by Chris Barylick
April 18th, 2006
Sometimes it doesn't take bells and whistles to catch your attention. The games of yesteryear, despite lacking full three dimensional graphics, intricate physics engines, celebrity-populated voice acting and a full marketing campaign behind them proved as fun as anything you ever played. And sometimes, amidst everything else clamoring for your attention, a good game gets lost in the shuffle.
Bubblee isn't the most complex game in the world, nor does it smack of graphics and sound that drove a team of programmers insane as they worked towards builds and milestones. Droves of marketing weasels probably didn't emerge to try to recraft the game into something new after a marketing study revealed a stunning new youth trend.
As simple and genuine as they come, Bubblee is just a small shareware title in which the player, taking on the role of a bubble gum-blowing heroine, must jump from platform to platform in a classsic side scrolling environment. The thing that makes this interesting is the choice of weaponry. Armed with an unlimited supply of bubbles and small projectiles to pop the bubbles, the player must trap oncoming enemies, altering the size of the bubble in accordance with the size of whatever may be attacking her.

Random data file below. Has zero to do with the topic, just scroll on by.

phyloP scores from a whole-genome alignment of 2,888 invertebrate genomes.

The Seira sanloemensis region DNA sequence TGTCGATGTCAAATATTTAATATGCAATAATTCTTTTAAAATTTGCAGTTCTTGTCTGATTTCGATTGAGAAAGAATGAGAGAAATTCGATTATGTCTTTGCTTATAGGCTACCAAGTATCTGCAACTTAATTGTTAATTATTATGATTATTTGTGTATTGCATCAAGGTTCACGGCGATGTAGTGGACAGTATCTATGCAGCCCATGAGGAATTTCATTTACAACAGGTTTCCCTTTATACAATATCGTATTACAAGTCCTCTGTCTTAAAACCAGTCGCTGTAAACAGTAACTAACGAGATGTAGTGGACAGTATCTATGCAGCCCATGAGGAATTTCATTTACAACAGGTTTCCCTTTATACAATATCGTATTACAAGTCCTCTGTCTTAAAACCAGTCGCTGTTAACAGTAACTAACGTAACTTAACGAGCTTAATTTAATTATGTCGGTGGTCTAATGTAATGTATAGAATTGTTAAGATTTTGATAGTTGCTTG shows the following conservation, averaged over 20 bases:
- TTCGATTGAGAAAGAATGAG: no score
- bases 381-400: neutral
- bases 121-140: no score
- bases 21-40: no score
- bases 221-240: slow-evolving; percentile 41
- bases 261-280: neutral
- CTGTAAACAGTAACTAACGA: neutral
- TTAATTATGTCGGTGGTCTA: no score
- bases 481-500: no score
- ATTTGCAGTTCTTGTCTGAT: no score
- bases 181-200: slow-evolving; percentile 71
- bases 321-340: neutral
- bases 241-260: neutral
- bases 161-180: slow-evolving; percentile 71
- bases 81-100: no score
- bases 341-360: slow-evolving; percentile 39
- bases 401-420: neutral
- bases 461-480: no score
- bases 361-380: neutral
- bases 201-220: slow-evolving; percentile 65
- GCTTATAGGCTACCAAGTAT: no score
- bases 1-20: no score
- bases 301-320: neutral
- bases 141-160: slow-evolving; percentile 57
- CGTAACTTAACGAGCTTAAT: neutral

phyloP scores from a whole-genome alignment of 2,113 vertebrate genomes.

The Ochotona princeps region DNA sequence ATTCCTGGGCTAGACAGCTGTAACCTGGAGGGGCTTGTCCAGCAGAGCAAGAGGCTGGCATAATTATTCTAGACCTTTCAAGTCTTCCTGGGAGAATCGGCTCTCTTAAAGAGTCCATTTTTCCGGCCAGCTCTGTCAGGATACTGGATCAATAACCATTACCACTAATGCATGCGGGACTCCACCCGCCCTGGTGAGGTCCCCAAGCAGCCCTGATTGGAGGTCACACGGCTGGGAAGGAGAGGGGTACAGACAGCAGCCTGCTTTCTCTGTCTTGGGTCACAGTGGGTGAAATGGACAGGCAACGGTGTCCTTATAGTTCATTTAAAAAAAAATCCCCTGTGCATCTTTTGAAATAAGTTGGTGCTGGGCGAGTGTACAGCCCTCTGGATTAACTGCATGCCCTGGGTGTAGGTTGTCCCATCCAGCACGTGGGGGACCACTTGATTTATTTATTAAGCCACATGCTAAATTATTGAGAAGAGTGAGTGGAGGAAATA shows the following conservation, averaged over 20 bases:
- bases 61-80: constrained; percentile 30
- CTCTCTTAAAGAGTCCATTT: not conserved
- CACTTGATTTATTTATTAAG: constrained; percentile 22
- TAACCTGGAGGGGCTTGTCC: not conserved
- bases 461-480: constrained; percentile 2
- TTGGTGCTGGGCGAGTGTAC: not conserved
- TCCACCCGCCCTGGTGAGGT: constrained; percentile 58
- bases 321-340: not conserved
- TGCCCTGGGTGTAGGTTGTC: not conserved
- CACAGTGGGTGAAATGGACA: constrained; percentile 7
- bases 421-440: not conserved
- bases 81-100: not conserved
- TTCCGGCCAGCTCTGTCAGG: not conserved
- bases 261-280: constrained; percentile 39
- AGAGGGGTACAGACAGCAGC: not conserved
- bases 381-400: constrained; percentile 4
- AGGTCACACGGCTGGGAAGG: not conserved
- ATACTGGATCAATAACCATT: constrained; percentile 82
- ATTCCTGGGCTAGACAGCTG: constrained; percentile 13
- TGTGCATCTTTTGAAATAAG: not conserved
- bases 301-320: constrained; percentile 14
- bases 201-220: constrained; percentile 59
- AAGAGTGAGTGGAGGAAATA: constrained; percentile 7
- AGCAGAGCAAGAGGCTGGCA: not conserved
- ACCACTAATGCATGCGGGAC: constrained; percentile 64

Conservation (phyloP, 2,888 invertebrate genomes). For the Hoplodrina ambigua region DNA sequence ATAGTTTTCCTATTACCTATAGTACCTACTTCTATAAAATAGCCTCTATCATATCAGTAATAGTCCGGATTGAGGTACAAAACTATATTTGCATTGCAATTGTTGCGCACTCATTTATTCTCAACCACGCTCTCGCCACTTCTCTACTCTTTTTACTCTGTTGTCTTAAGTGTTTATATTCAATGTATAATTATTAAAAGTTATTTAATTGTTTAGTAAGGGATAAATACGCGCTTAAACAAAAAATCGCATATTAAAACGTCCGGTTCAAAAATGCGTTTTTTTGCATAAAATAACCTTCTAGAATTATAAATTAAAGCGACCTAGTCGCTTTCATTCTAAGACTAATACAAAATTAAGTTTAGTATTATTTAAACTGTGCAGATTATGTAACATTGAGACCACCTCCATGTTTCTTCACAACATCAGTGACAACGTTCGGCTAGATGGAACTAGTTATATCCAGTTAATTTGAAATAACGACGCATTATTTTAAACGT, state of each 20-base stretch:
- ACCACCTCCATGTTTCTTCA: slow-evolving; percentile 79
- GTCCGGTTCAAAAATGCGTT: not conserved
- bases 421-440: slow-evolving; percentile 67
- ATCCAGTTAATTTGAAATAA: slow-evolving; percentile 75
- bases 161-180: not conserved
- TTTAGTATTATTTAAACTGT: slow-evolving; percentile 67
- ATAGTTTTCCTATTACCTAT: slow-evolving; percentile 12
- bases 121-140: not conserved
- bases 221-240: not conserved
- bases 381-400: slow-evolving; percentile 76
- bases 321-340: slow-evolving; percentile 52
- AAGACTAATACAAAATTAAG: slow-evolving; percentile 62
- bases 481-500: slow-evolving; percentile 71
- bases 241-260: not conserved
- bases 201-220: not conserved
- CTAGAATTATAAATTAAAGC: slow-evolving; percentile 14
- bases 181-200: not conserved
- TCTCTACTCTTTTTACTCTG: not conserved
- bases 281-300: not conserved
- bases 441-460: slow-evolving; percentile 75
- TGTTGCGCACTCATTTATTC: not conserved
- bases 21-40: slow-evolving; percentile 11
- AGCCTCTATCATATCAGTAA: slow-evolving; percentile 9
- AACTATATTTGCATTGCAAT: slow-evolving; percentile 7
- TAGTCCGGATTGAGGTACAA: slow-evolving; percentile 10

Setting up enemies for the kill in Alex Ni's Bubblee
The bubbles, which can be quickly launched and have no limit as to how many can be on screen at any given time, perform a variety of functions. Offensively, the bubbles can act as the perfect weapon, multiple bubbles exploding off each other when punctured.
From a defensive perspective, the player can create a shield of bubbles to keep enemies away. When time is limited, a quickly fired round can help repel a charging enemy and buy a few extra seconds to reposition yourself to a safer location.
Perhaps the cleverest thing about Bubblee is the fact that the user can use the bubbles as needed for almost any function. Long jumps can be aided by the player blowing a series of bubbles that act as temporary, fading platforms under their feet.
It's true that the game may not be an instant classic or perfect in its current development stage, but there are some interesting/classic concepts at work here and I'd like to see what this could become.
Bubblee is a free software title and a 1.2 megabyte download that expands to occupy 3.4 megabytes of disk space once installed. The game, developed by Alex Ni, requires Mac OS X to run and is part of the iDevGames OMG (Original Mac Games) Cup programming contest, a grass-roots video game programming effort headed up by Mac gaming guru Carlos Camacho.
That wraps it up for this week. As always, if you see anything new, cool or useful in the Mac universe,.
Chris Barylick covers games for The Mac Observer, and has written for Inside Mac Games, MacGamer, UPI, the Washington Post, and other publications.
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